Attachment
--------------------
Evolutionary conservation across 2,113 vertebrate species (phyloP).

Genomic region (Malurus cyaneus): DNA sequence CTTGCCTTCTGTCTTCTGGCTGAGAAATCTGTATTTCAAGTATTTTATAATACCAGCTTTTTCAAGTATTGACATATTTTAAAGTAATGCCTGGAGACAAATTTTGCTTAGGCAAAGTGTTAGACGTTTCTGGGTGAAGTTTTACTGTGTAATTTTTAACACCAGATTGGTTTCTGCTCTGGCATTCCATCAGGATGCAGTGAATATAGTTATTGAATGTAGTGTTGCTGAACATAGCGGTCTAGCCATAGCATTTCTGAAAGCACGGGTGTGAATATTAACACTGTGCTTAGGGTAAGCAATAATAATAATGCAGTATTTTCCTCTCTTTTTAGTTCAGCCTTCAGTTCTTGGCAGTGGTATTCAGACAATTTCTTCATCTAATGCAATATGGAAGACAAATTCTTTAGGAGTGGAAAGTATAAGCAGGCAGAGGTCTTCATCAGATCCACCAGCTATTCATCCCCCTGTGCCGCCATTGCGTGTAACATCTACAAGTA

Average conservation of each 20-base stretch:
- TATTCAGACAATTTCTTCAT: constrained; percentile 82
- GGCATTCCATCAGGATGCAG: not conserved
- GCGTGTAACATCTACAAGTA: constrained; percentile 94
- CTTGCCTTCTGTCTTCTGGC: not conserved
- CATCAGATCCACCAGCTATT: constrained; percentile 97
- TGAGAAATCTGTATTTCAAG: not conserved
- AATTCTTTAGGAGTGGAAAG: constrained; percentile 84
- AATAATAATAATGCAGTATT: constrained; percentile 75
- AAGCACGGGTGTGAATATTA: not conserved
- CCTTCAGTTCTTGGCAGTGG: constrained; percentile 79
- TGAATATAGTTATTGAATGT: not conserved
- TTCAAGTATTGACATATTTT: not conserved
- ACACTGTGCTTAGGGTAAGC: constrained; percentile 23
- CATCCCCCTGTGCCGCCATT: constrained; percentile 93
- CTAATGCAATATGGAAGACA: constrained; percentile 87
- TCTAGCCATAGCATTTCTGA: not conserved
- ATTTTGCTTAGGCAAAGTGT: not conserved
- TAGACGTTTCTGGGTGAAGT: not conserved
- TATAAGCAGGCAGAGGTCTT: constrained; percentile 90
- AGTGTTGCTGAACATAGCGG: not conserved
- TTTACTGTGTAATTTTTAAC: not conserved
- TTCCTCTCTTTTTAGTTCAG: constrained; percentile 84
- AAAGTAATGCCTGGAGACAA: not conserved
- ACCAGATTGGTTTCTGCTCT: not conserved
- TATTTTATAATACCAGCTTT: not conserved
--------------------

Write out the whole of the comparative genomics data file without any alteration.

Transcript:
Evolutionary conservation across 2,113 vertebrate species (phyloP).

Genomic region (Malurus cyaneus): DNA sequence CTTGCCTTCTGTCTTCTGGCTGAGAAATCTGTATTTCAAGTATTTTATAATACCAGCTTTTTCAAGTATTGACATATTTTAAAGTAATGCCTGGAGACAAATTTTGCTTAGGCAAAGTGTTAGACGTTTCTGGGTGAAGTTTTACTGTGTAATTTTTAACACCAGATTGGTTTCTGCTCTGGCATTCCATCAGGATGCAGTGAATATAGTTATTGAATGTAGTGTTGCTGAACATAGCGGTCTAGCCATAGCATTTCTGAAAGCACGGGTGTGAATATTAACACTGTGCTTAGGGTAAGCAATAATAATAATGCAGTATTTTCCTCTCTTTTTAGTTCAGCCTTCAGTTCTTGGCAGTGGTATTCAGACAATTTCTTCATCTAATGCAATATGGAAGACAAATTCTTTAGGAGTGGAAAGTATAAGCAGGCAGAGGTCTTCATCAGATCCACCAGCTATTCATCCCCCTGTGCCGCCATTGCGTGTAACATCTACAAGTA

Average conservation of each 20-base stretch:
- TATTCAGACAATTTCTTCAT: constrained; percentile 82
- GGCATTCCATCAGGATGCAG: not conserved
- GCGTGTAACATCTACAAGTA: constrained; percentile 94
- CTTGCCTTCTGTCTTCTGGC: not conserved
- CATCAGATCCACCAGCTATT: constrained; percentile 97
- TGAGAAATCTGTATTTCAAG: not conserved
- AATTCTTTAGGAGTGGAAAG: constrained; percentile 84
- AATAATAATAATGCAGTATT: constrained; percentile 75
- AAGCACGGGTGTGAATATTA: not conserved
- CCTTCAGTTCTTGGCAGTGG: constrained; percentile 79
- TGAATATAGTTATTGAATGT: not conserved
- TTCAAGTATTGACATATTTT: not conserved
- ACACTGTGCTTAGGGTAAGC: constrained; percentile 23
- CATCCCCCTGTGCCGCCATT: constrained; percentile 93
- CTAATGCAATATGGAAGACA: constrained; percentile 87
- TCTAGCCATAGCATTTCTGA: not conserved
- ATTTTGCTTAGGCAAAGTGT: not conserved
- TAGACGTTTCTGGGTGAAGT: not conserved
- TATAAGCAGGCAGAGGTCTT: constrained; percentile 90
- AGTGTTGCTGAACATAGCGG: not conserved
- TTTACTGTGTAATTTTTAAC: not conserved
- TTCCTCTCTTTTTAGTTCAG: constrained; percentile 84
- AAAGTAATGCCTGGAGACAA: not conserved
- ACCAGATTGGTTTCTGCTCT: not conserved
- TATTTTATAATACCAGCTTT: not conserved